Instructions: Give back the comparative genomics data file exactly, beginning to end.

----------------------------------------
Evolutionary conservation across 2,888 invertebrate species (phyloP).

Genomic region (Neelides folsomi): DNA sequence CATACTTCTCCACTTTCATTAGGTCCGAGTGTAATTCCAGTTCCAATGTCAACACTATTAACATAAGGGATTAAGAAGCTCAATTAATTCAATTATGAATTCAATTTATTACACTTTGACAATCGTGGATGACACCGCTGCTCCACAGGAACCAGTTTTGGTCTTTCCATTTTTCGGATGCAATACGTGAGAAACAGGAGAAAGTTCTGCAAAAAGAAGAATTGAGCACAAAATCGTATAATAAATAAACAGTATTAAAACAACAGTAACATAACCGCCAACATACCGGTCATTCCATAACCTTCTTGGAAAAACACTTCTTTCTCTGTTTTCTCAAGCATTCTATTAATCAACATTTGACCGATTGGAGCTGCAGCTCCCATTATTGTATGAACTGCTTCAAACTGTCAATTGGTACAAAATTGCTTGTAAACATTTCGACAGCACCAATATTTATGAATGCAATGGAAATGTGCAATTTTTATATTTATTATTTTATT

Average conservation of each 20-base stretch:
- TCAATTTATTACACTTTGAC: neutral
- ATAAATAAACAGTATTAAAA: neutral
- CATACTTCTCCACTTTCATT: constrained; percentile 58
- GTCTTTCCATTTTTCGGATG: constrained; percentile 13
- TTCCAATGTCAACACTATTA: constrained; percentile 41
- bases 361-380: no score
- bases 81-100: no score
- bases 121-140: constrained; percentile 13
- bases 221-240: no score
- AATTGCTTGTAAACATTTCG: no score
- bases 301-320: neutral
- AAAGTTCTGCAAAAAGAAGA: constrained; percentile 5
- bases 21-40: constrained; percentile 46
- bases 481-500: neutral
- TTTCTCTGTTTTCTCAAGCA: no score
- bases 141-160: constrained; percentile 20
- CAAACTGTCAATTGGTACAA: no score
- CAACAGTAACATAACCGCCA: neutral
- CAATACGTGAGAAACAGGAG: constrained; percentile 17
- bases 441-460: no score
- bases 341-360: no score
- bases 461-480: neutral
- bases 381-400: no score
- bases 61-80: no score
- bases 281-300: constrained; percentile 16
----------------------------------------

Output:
Evolutionary conservation across 2,888 invertebrate species (phyloP).

Genomic region (Neelides folsomi): DNA sequence CATACTTCTCCACTTTCATTAGGTCCGAGTGTAATTCCAGTTCCAATGTCAACACTATTAACATAAGGGATTAAGAAGCTCAATTAATTCAATTATGAATTCAATTTATTACACTTTGACAATCGTGGATGACACCGCTGCTCCACAGGAACCAGTTTTGGTCTTTCCATTTTTCGGATGCAATACGTGAGAAACAGGAGAAAGTTCTGCAAAAAGAAGAATTGAGCACAAAATCGTATAATAAATAAACAGTATTAAAACAACAGTAACATAACCGCCAACATACCGGTCATTCCATAACCTTCTTGGAAAAACACTTCTTTCTCTGTTTTCTCAAGCATTCTATTAATCAACATTTGACCGATTGGAGCTGCAGCTCCCATTATTGTATGAACTGCTTCAAACTGTCAATTGGTACAAAATTGCTTGTAAACATTTCGACAGCACCAATATTTATGAATGCAATGGAAATGTGCAATTTTTATATTTATTATTTTATT

Average conservation of each 20-base stretch:
- TCAATTTATTACACTTTGAC: neutral
- ATAAATAAACAGTATTAAAA: neutral
- CATACTTCTCCACTTTCATT: constrained; percentile 58
- GTCTTTCCATTTTTCGGATG: constrained; percentile 13
- TTCCAATGTCAACACTATTA: constrained; percentile 41
- bases 361-380: no score
- bases 81-100: no score
- bases 121-140: constrained; percentile 13
- bases 221-240: no score
- AATTGCTTGTAAACATTTCG: no score
- bases 301-320: neutral
- AAAGTTCTGCAAAAAGAAGA: constrained; percentile 5
- bases 21-40: constrained; percentile 46
- bases 481-500: neutral
- TTTCTCTGTTTTCTCAAGCA: no score
- bases 141-160: constrained; percentile 20
- CAAACTGTCAATTGGTACAA: no score
- CAACAGTAACATAACCGCCA: neutral
- CAATACGTGAGAAACAGGAG: constrained; percentile 17
- bases 441-460: no score
- bases 341-360: no score
- bases 461-480: neutral
- bases 381-400: no score
- bases 61-80: no score
- bases 281-300: constrained; percentile 16